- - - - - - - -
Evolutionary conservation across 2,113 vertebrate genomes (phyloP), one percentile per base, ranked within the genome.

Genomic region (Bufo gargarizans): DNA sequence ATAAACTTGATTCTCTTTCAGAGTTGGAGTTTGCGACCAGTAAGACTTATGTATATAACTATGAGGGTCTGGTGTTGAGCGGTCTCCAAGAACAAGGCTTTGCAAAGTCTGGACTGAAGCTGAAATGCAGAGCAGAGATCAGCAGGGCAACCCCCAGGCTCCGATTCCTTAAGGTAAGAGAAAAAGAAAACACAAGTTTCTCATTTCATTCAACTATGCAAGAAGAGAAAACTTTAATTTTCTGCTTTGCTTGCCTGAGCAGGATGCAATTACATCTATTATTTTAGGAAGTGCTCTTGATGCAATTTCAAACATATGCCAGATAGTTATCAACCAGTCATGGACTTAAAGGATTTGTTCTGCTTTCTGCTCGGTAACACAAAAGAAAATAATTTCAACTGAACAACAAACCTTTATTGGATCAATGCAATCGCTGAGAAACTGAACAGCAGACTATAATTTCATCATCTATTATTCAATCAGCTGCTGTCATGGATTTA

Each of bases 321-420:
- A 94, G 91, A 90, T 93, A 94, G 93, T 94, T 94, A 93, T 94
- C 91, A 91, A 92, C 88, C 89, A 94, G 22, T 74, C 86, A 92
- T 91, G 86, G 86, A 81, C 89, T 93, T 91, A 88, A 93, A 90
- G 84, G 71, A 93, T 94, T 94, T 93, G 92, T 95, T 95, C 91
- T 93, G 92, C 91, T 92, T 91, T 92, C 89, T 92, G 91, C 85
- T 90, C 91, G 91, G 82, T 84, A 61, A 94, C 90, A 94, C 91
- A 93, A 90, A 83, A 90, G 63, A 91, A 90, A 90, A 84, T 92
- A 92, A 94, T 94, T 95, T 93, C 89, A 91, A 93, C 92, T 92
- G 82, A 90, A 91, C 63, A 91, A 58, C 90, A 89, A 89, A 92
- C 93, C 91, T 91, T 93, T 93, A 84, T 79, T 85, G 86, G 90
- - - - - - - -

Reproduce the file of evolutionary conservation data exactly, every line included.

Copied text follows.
Evolutionary conservation across 2,113 vertebrate genomes (phyloP), one percentile per base, ranked within the genome.

Genomic region (Bufo gargarizans): DNA sequence ATAAACTTGATTCTCTTTCAGAGTTGGAGTTTGCGACCAGTAAGACTTATGTATATAACTATGAGGGTCTGGTGTTGAGCGGTCTCCAAGAACAAGGCTTTGCAAAGTCTGGACTGAAGCTGAAATGCAGAGCAGAGATCAGCAGGGCAACCCCCAGGCTCCGATTCCTTAAGGTAAGAGAAAAAGAAAACACAAGTTTCTCATTTCATTCAACTATGCAAGAAGAGAAAACTTTAATTTTCTGCTTTGCTTGCCTGAGCAGGATGCAATTACATCTATTATTTTAGGAAGTGCTCTTGATGCAATTTCAAACATATGCCAGATAGTTATCAACCAGTCATGGACTTAAAGGATTTGTTCTGCTTTCTGCTCGGTAACACAAAAGAAAATAATTTCAACTGAACAACAAACCTTTATTGGATCAATGCAATCGCTGAGAAACTGAACAGCAGACTATAATTTCATCATCTATTATTCAATCAGCTGCTGTCATGGATTTA

Each of bases 321-420:
- A 94, G 91, A 90, T 93, A 94, G 93, T 94, T 94, A 93, T 94
- C 91, A 91, A 92, C 88, C 89, A 94, G 22, T 74, C 86, A 92
- T 91, G 86, G 86, A 81, C 89, T 93, T 91, A 88, A 93, A 90
- G 84, G 71, A 93, T 94, T 94, T 93, G 92, T 95, T 95, C 91
- T 93, G 92, C 91, T 92, T 91, T 92, C 89, T 92, G 91, C 85
- T 90, C 91, G 91, G 82, T 84, A 61, A 94, C 90, A 94, C 91
- A 93, A 90, A 83, A 90, G 63, A 91, A 90, A 90, A 84, T 92
- A 92, A 94, T 94, T 95, T 93, C 89, A 91, A 93, C 92, T 92
- G 82, A 90, A 91, C 63, A 91, A 58, C 90, A 89, A 89, A 92
- C 93, C 91, T 91, T 93, T 93, A 84, T 79, T 85, G 86, G 90